Second, the research makes a more specific contribution toward our understanding of the differential effects of distinct types of IER. Despite two main types of strategies to improve others’ affect being proposed in the dominant model of IER (Niven et al., 2009), to-date most studies have only contrasted strategies to improve and to worsen affect. The present research theorizes that each type of strategy may have differential effects due to the way in which the strategy is likely to be appraised and presents the first clear evidence that cognitive and behavioral strategies have different effects when used in real relationships. Behavioral strategies communicate support, comfort, and validation, and so are likely to be positively appraised and facilitate the formation of new relationships over time. In contrast, cognitive strategies may be perceived as a challenge to the target’s way of viewing a situation, and so may not always aid in building new relationships. Our findings in this respect are in line with earlier work on different listening styles (Nils and Rimé, 2012), but extend this work by studying the spontaneous use of IER strategies in the naturalistic context of newly developing relationships. However, it should of course be noted that we only tested and observed differences between cognitive and behavioral IER within online relationships. Future studies should, therefore, compare the effects of these strategy types in face-to-face social networks.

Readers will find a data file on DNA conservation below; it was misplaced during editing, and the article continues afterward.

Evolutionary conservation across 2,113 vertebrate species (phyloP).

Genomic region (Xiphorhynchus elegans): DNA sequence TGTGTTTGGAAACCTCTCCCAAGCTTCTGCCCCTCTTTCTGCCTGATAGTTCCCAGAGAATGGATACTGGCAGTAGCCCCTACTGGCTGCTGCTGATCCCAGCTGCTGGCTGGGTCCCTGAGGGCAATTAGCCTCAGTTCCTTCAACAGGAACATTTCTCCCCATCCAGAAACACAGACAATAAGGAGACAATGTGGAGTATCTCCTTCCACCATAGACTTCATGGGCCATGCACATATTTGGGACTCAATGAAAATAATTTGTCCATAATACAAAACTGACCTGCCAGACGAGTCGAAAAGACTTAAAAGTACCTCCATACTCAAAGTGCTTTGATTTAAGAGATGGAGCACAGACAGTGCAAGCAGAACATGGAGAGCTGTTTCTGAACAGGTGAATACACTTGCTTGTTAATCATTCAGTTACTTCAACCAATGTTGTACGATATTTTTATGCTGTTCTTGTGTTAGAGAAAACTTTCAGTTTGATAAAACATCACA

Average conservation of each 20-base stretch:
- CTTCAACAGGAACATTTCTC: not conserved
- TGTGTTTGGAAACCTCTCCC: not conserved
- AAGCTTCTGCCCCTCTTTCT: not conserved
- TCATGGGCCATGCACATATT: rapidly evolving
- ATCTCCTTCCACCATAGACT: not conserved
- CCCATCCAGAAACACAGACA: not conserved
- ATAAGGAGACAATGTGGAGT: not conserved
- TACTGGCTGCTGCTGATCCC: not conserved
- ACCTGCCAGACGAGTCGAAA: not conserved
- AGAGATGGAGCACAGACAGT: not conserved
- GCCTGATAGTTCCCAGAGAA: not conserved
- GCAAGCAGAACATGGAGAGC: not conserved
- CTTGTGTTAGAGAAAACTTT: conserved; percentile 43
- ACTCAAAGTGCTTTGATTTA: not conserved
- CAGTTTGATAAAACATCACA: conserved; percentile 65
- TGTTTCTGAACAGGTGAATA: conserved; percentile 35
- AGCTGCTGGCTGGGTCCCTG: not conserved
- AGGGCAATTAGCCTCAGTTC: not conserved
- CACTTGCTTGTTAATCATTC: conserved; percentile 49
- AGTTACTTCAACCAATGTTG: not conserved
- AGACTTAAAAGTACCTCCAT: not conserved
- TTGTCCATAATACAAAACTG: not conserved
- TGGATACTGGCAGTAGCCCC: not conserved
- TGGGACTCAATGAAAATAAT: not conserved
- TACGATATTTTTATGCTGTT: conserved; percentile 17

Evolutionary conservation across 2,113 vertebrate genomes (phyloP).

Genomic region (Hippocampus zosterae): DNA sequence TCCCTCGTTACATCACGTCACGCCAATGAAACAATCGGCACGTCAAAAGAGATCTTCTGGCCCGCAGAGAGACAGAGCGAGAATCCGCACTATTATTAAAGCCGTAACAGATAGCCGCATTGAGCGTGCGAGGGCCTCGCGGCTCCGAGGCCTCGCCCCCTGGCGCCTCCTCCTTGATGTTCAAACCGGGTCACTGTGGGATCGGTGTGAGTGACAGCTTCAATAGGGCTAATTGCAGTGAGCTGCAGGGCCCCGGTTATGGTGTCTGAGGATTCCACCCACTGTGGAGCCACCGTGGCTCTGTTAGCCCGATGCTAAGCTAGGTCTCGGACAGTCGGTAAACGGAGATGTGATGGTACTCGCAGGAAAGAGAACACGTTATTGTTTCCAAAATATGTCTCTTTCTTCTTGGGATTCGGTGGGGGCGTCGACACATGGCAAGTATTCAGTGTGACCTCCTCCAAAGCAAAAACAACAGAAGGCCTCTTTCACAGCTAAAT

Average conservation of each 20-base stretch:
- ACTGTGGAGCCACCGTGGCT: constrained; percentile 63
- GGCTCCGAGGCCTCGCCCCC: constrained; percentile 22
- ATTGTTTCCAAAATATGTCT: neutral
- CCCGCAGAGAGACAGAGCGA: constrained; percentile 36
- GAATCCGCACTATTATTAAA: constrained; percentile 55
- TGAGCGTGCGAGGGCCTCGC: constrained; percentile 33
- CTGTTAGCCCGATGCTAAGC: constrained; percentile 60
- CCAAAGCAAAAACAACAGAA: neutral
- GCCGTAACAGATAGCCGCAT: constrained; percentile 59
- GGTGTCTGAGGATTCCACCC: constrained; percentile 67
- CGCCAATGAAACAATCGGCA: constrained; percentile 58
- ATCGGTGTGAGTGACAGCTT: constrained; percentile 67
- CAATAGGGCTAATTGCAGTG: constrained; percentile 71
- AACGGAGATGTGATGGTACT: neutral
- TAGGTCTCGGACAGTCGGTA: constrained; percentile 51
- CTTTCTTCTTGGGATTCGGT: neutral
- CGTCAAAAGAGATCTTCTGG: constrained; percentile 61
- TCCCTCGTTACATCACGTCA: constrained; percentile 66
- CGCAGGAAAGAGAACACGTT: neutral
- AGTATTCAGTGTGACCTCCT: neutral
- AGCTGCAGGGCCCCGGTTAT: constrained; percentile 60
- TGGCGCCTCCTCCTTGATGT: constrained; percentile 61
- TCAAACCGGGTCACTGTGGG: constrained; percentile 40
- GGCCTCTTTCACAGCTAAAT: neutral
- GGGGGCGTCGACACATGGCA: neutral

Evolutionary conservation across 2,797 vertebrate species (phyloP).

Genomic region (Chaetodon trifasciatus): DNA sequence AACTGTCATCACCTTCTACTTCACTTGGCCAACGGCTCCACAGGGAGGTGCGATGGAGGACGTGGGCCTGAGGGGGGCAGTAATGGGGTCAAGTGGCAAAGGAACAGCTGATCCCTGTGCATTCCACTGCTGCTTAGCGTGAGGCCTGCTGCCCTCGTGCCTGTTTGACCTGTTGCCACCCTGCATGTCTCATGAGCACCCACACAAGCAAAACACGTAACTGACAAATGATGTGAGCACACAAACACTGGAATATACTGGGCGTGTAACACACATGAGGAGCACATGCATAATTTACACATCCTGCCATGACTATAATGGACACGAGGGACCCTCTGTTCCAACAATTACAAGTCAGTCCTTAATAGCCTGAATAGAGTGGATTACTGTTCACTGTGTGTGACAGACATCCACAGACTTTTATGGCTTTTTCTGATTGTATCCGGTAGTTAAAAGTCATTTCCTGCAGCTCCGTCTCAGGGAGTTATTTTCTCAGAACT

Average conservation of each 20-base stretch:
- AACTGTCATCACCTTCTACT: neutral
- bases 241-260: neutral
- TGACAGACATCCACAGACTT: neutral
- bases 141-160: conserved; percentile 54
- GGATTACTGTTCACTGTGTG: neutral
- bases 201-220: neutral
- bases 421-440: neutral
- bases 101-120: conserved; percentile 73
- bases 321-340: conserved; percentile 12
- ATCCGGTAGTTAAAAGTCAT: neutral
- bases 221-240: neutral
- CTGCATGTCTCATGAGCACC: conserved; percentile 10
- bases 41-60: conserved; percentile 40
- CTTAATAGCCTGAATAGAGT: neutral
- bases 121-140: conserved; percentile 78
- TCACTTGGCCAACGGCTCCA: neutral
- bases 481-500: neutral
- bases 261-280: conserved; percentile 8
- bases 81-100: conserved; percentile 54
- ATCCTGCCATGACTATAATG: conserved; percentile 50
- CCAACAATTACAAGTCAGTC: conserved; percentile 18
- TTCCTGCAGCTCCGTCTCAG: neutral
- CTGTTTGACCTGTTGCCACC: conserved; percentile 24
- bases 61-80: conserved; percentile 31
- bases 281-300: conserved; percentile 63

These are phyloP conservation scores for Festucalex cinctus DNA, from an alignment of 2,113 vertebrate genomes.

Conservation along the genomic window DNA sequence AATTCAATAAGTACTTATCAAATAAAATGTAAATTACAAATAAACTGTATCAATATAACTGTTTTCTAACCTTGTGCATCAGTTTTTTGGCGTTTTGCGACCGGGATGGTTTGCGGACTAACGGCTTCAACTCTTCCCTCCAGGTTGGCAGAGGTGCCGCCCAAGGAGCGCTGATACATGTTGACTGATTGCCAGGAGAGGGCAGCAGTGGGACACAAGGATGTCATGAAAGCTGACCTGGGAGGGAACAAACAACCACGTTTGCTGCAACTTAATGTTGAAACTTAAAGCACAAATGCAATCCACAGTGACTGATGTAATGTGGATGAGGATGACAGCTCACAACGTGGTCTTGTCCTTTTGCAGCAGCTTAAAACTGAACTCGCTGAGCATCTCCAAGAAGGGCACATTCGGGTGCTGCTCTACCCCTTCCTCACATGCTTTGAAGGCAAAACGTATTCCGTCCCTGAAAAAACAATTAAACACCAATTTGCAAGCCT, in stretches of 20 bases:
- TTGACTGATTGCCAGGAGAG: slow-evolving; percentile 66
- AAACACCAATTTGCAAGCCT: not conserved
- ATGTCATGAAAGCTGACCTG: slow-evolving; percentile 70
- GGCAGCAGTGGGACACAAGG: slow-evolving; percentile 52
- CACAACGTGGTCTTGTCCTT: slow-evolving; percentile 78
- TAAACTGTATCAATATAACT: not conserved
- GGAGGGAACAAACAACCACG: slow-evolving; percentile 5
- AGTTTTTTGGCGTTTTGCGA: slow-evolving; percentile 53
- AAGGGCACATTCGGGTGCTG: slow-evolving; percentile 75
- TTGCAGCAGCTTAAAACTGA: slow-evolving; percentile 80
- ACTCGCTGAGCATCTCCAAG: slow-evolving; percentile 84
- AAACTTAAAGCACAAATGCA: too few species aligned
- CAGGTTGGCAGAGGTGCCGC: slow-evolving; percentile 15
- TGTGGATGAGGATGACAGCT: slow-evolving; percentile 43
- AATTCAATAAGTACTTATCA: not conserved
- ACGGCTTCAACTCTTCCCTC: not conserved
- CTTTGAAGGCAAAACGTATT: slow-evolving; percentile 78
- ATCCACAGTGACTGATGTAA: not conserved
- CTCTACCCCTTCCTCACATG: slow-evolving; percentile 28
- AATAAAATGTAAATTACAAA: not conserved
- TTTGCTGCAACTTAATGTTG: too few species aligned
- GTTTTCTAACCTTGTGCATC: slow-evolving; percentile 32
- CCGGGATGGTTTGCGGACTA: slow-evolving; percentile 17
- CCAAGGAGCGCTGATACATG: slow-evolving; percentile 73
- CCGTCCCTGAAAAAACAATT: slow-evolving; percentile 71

Third, our research contributes by extending the theoretical understanding of how social networks develop over time. The importance of building informal network ties, especially for newcomers (e.g., in work organizations) is well-established (Morrison, 2002), yet there has been a relative dearth of research examining psychological factors—especially those that are within a person’s control—that predict formation of new ties (Totterdell et al., 2008). The present research suggests that IER may potentially be an important process in facilitating popularity in new networks, even when personality traits that have previously been thought to be important determinants of popularity (i.e., extraversion and agreeableness) are taken into account. Our research, therefore, highlights the central nature of pleasant feelings to relationship formation. Specifically, because IER can elicit positive affect (Niven et al., 2007), people may wish to repeat exchanges with IER users in order to experience more of these rewarding feelings (Lawler, 2001) or to share the effort involved in emotion regulation with the interaction partner (Beckes and Coan, 2011). On a practical level, our findings offer a key set of strategies that people may be able to engage in to facilitate the formation of relationships when entering a new social context. They further highlight that similar types of strategies can help to develop online and face-to-face relations, and work and non-work relations (consistent with previous research on factors driving work partner choices; Casciaro and Lobo, 2005).